39. Physics lessons began, I think, in the classroom in the main school building next to the hall behind the stage. There was, in fact, a door in that classroom to the right of the long, wall-mounted blackboard, which led backstage, so the classroom could be used as a props room or a changing room for theatrical productions.

 40. The teacher initially was Miss Woodward.
[14] I remember little about her, except that she was a pleasant person. I was a little uncertain of her name at first because it sounded like “Wood-wood”, which rightly seemed an unlikely name.
 “What was her name again?” I asked somebody, Steve O’Donnell possibly.
 “Wood-wood,” his reply sounded like to me.
 “Wood-wood?” I asked, incredulously.
 She only taught us a few times, possibly only for a couple of lessons, before she left. Her first lesson was about thermal expansion, where she demonstrated contraction on cooling using a device with a heavy cast-iron base. It held a bar with a hole through it at one end, through which a thin piece of bar was inserted. The first bar was heated and it could then be screwed up so that the thinner bar was brought against stops. When the first bar cooled the force of contraction caused the thinner bar to shear off against the stops.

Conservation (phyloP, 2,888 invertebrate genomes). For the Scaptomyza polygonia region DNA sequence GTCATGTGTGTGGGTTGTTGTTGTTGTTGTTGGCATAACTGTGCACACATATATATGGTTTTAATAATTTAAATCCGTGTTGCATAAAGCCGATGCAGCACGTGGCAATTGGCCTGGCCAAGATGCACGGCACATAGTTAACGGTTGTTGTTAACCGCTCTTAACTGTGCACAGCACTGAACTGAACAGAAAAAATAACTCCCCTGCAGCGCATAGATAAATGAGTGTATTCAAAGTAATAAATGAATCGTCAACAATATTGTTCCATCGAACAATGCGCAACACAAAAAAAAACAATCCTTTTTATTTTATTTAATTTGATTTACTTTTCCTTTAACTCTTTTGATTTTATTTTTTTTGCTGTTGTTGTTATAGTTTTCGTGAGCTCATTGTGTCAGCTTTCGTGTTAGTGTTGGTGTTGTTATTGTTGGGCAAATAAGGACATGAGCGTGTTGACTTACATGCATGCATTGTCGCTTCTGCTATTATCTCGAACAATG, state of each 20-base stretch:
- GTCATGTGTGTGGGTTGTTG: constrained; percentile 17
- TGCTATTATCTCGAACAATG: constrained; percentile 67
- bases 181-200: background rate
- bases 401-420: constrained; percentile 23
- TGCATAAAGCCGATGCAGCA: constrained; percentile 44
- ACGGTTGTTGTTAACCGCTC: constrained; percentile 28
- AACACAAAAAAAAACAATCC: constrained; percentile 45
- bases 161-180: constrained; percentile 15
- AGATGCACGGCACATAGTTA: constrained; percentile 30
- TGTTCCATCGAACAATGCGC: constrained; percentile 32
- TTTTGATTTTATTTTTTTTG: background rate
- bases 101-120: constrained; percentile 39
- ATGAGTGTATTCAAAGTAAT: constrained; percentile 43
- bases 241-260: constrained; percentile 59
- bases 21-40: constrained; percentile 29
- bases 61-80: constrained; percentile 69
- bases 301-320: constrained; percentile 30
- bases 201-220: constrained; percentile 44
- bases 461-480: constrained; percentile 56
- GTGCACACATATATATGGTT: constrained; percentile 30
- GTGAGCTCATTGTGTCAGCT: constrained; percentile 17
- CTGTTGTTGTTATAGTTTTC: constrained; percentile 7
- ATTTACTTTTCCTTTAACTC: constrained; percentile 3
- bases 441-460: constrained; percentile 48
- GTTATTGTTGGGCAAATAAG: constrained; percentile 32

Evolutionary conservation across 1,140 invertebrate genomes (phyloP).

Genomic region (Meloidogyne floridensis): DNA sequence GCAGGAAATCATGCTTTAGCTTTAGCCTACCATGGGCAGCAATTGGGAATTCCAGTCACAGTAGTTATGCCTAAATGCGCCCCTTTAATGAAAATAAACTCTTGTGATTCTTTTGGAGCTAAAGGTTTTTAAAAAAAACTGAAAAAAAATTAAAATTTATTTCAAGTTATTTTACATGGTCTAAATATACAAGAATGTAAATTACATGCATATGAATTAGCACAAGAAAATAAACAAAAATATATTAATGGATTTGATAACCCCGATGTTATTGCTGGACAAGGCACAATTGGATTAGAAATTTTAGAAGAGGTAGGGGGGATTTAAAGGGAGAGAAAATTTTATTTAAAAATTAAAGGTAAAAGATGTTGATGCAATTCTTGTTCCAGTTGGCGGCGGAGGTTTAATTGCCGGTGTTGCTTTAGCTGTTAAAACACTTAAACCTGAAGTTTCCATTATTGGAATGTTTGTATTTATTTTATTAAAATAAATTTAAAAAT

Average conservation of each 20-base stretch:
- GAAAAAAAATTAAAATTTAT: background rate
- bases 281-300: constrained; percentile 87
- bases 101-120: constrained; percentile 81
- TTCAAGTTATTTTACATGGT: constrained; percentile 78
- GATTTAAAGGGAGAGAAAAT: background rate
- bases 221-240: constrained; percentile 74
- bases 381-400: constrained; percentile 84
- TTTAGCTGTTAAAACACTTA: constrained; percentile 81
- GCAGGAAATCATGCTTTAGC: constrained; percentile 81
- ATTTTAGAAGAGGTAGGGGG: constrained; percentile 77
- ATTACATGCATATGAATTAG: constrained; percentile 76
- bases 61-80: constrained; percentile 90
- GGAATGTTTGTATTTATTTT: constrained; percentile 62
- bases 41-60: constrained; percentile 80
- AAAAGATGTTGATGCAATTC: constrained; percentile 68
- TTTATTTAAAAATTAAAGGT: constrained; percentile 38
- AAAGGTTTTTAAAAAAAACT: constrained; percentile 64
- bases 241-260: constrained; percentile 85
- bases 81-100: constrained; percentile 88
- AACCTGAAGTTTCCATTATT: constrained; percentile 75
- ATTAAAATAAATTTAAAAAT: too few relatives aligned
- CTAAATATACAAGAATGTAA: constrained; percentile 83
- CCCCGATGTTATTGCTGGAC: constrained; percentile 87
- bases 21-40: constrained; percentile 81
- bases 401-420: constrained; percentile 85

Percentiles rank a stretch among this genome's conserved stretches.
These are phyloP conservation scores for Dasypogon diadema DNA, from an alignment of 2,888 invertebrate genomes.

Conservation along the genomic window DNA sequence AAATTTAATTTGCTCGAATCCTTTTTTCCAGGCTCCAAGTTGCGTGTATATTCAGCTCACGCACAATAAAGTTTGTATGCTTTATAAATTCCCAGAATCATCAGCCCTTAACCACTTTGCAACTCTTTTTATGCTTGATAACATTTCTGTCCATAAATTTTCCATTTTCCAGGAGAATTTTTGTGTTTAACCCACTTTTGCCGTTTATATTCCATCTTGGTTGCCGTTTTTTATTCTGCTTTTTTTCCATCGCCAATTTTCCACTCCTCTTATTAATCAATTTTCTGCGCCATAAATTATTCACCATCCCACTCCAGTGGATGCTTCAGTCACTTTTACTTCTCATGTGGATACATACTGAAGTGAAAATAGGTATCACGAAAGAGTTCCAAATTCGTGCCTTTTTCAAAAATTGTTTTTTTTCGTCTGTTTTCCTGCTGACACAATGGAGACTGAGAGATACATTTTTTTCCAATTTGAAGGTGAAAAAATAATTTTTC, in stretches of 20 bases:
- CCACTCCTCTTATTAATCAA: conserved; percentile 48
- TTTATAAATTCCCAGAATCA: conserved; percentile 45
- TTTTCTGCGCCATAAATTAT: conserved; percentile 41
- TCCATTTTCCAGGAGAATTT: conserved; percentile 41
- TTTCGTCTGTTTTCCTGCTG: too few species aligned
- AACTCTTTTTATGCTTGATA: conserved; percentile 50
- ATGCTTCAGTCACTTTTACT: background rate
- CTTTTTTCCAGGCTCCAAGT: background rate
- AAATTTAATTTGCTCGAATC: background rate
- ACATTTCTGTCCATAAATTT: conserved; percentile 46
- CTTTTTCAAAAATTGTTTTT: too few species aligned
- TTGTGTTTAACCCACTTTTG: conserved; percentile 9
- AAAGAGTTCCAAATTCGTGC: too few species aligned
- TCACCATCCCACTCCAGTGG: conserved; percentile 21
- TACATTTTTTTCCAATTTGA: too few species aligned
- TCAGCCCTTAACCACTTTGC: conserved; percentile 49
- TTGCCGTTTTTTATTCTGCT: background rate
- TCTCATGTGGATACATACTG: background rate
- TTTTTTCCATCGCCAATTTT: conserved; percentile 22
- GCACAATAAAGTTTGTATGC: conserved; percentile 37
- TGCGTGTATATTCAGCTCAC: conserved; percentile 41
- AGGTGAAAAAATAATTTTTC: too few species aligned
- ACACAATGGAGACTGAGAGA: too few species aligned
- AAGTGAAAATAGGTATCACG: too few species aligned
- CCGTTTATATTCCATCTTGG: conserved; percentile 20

[14] Miss Woodward: See Note 16, below.
 41. When she left, Mr. Barnes[15] (“Arthur”) took us. He loved his subject, but he was a bustling, sometimes stuttering, man who had difficulty putting his subject over. He had sandy hair, which stuck out uncontrollably and completed the image of bustling untidiness. He initially tried to teach us thermometry, and his first homework was the first one to cause me real difficulty and anxiety, because I had no idea, either how to construct a temperature-conversion graph from the formula
or how to do problems using that formula. So, I didn’t like Arthur very much at that stage because of the difficulties he presented. Later on, I was able to separate the likeable man from the frustration-causing teacher, which was as well, because he was a nice chap. I don’t think Arthur took us for Physics very long either; he had probably just “stood in” temporarily for Miss Woodward after she left, although he was part of the permanent teaching staff.